The Secretary for India invited the Indian Government last August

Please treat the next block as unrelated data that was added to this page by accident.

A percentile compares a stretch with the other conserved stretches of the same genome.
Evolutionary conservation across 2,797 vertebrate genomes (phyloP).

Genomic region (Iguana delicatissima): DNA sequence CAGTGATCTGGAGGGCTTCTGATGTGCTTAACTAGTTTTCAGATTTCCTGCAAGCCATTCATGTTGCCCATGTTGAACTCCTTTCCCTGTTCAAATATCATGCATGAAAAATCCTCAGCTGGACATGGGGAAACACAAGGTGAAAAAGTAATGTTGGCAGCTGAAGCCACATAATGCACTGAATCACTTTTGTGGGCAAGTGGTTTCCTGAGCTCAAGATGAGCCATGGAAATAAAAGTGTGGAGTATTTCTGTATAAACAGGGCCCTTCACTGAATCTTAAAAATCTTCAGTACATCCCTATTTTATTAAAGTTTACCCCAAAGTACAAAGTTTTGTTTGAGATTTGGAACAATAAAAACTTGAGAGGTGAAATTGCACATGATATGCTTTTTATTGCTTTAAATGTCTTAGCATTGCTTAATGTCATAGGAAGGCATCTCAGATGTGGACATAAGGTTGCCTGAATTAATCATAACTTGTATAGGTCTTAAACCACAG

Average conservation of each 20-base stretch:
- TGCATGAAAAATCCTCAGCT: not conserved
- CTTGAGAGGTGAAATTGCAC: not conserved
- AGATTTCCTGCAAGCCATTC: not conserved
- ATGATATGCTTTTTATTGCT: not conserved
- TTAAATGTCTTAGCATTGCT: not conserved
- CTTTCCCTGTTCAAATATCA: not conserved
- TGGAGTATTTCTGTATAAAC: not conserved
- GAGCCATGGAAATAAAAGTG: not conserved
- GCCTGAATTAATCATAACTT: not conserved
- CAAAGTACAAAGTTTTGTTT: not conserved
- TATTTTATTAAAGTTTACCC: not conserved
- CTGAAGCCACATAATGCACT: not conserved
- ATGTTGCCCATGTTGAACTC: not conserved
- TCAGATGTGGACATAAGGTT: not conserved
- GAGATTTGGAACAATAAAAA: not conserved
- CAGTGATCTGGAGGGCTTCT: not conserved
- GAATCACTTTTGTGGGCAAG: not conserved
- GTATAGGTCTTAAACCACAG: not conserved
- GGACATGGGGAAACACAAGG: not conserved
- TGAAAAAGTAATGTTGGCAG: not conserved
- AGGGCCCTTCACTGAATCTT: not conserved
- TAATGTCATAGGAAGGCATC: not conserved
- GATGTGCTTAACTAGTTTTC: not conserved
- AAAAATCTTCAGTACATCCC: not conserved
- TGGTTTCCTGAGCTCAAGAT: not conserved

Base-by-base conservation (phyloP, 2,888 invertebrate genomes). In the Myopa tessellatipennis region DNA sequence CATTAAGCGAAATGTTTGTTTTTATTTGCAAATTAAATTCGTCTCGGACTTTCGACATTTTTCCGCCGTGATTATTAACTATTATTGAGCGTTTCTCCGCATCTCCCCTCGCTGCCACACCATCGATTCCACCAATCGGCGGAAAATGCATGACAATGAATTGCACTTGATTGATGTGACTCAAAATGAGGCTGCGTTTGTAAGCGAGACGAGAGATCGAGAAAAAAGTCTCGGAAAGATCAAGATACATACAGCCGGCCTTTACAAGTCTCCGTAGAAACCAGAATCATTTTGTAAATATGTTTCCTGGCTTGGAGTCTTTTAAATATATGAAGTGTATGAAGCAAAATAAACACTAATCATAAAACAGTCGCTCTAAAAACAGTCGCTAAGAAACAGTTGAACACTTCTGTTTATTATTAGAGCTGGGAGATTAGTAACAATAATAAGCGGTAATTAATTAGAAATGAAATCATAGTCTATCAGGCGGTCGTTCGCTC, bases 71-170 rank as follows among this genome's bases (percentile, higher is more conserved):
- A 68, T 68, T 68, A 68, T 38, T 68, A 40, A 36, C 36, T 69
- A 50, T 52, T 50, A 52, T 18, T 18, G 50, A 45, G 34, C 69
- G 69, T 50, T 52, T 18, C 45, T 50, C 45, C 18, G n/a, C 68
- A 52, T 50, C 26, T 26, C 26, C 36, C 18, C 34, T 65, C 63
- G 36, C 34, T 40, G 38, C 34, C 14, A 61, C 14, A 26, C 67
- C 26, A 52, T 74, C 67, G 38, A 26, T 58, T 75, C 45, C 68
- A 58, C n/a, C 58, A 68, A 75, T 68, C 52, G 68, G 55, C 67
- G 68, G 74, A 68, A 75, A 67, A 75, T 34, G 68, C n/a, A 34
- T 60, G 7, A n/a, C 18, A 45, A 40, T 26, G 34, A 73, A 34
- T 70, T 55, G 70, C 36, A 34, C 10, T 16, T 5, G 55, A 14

to contribute observations and suggestions on the Resolution passed at the Colonial Premiers' Conference in 1902 in favour of preferential tariffs. The result is to be found in the Blue-book published on Monday, in which Lord Curzon and the members of the Finance and Commerce Department of the Government of India unhesitatingly condemn the preferential system. The two alternative schemes for including India in a scheme of inter-Imperial preferential tariffs are discussed. For India to join on the same footing as the self-governing Colonies, with freedom to tax British as well as other imports, is dismissed as impracticable. On the other hand, to have two tariff walls would only help the United Kingdom, and force India to adopt a policy which would expose her to serious retaliation. The general con- clusions, therefore, are that India is best off under a system of free exchange, and stands to lose or risk a great deal under the new policy. As regards retaliation, the despatch affirms that any actual measure should only be adopted in the last resort. "All that we seek is that we shall not be pledged in advance to accord equal treatment to the imports of all countries alike, irrespective of whether they penalise our exports or not." The signatories also express the hope that the mere announcement of this freedom ought to suffice to maintain India in the enjoyment of that considerable measure of free exchange she already possesses, and from time to time even to extend it.